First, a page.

For example, by just changing the RNA inside these nanoparticles the immune system could be mobilized against any kind of cancer. Such nanoparticles are easy to produce, and virtually any tumor antigen encoded by RNA could be immobilized and delivered to appropriate immune cells. Thus, the nanoparticulate RNA immunotherapy approach could be adapted to any kind of cancer immunotherapy. This is done in a simple way by introducing the cancer DNA into the immune cells and then injected into a patient. The dendritic immune cells in the spleen, lymph nodes, and bone marrow can do the job afterwards are directed to the body’s T cells which can kill the cancer cells in the body. The process here is to enable nanoparticle to enter dendritic cell by a process called internalization. I have edited two books for Springer on this issue [1,2].
Specifically, Kranz et al. [3] prepared lipid nanoparticles that contain RNA encoding tumor antigens and reported that they target dendritic cells and macrophages in mice. Nanoparticle uptake by precursor dendritic cells causes them to develop into mature antigenpresenting dendritic cells that migrate to the T cells. Uptake of nanoparticles by plasma dendritic cells promotes secretion of an initial wave of interferon protein that helps to prime the first steps of T-cell activation. Via internalization of nanoparticles loaded with RNA, the mature dendritic cells express tumor antigens and present them to the T cells. Subsequently, nanoparticle uptake by macrophages leads to a second wave of interferon release, which fully primes the T cells against specific antigens. Such cells then attack tumor cells.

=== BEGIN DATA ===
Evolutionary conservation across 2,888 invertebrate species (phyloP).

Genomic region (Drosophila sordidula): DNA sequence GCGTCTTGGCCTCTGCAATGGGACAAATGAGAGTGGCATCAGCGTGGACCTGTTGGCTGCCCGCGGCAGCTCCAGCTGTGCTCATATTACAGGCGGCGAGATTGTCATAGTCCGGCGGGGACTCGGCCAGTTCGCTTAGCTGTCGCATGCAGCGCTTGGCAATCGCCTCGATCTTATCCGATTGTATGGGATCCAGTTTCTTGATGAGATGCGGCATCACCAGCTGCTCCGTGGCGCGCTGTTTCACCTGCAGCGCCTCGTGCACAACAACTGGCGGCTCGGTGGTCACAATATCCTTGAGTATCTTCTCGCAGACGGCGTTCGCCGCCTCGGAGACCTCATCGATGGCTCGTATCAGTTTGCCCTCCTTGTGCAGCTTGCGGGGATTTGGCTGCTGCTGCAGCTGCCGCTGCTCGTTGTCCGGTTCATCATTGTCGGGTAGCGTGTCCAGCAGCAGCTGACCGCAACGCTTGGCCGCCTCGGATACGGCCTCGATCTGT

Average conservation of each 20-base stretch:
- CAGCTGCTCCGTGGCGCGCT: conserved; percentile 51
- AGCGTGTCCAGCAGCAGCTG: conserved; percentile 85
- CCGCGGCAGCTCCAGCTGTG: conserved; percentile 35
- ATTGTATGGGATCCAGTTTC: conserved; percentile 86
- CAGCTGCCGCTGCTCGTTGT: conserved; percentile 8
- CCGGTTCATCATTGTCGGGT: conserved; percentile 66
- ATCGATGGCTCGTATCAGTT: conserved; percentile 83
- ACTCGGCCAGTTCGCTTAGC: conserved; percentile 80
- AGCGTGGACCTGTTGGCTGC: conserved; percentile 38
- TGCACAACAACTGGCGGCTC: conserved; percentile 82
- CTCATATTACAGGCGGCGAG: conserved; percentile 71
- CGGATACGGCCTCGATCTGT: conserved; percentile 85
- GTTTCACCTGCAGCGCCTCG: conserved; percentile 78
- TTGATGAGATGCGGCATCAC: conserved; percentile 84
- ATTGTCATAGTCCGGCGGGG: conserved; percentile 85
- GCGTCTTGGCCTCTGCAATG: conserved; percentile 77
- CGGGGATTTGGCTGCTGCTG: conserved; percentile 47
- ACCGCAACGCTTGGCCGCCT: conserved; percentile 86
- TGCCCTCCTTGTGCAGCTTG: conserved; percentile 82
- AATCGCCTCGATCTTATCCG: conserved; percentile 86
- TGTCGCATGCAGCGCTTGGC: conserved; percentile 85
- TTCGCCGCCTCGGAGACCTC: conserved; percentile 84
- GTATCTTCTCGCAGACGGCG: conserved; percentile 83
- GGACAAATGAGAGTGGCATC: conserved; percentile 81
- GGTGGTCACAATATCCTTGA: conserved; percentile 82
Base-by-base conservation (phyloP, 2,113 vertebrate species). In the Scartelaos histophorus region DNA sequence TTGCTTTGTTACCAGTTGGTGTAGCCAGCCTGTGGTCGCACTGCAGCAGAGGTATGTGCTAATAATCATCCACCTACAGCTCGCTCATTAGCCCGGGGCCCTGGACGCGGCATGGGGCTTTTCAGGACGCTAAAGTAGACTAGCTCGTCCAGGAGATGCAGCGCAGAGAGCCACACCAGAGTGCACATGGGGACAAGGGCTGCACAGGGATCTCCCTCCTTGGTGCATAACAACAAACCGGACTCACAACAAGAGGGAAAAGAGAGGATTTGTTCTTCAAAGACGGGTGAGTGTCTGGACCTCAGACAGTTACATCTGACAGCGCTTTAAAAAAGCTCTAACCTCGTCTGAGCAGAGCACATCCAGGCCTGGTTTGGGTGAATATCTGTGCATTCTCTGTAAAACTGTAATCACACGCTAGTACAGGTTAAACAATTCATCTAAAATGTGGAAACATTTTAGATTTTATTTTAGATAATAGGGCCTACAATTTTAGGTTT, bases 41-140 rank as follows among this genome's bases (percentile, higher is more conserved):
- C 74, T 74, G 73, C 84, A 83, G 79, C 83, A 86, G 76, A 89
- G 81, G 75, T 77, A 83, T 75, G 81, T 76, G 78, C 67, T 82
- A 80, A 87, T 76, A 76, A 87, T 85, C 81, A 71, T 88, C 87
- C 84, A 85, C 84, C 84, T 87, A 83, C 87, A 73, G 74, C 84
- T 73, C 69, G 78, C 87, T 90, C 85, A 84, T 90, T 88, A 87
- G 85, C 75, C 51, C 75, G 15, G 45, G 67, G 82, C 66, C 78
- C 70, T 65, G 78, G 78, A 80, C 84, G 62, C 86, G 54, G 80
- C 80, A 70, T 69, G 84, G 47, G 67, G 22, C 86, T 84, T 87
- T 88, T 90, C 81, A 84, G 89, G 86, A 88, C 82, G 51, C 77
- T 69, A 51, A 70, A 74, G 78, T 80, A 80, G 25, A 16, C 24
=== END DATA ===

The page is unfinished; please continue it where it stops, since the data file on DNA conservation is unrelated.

Another way is to employ the check-point inhibitors. Immune checkpoint inhibitors are drugs – often made of antibodies – that allow an immune system attack on cancer cells. Checkpoint inhibitor blockade is considered to be a revolution in cancer therapy, although some patients remain resistant to this therapy. It has been hypothesized that only tumors with high mutation rates generate a natural antitumor T cell response, which could be potentiated via the nanoparticulate delivery. In a special case, PD-1 is a checkpoint protein on immune cells called T cells. It normally acts as a type of “off switch” that helps keep the T cells from attacking other cells in the body. However, when PD-1 attaches to another protein, PD-L1 (present in large quantities in cancer cells); it basically alleviates the immune attack. Here another step is needed. Towards this goal, one can employ monoclonal antibodies that target either PD-1 or PD-L1 via binding and can increase the immune response against cancer cells. These drugs have shown great deals of promise in treating certain cancers. PD-1; PD-L1 (and CTLA-4) are molecules that act as a type of “off switch” to keep the immune system in check.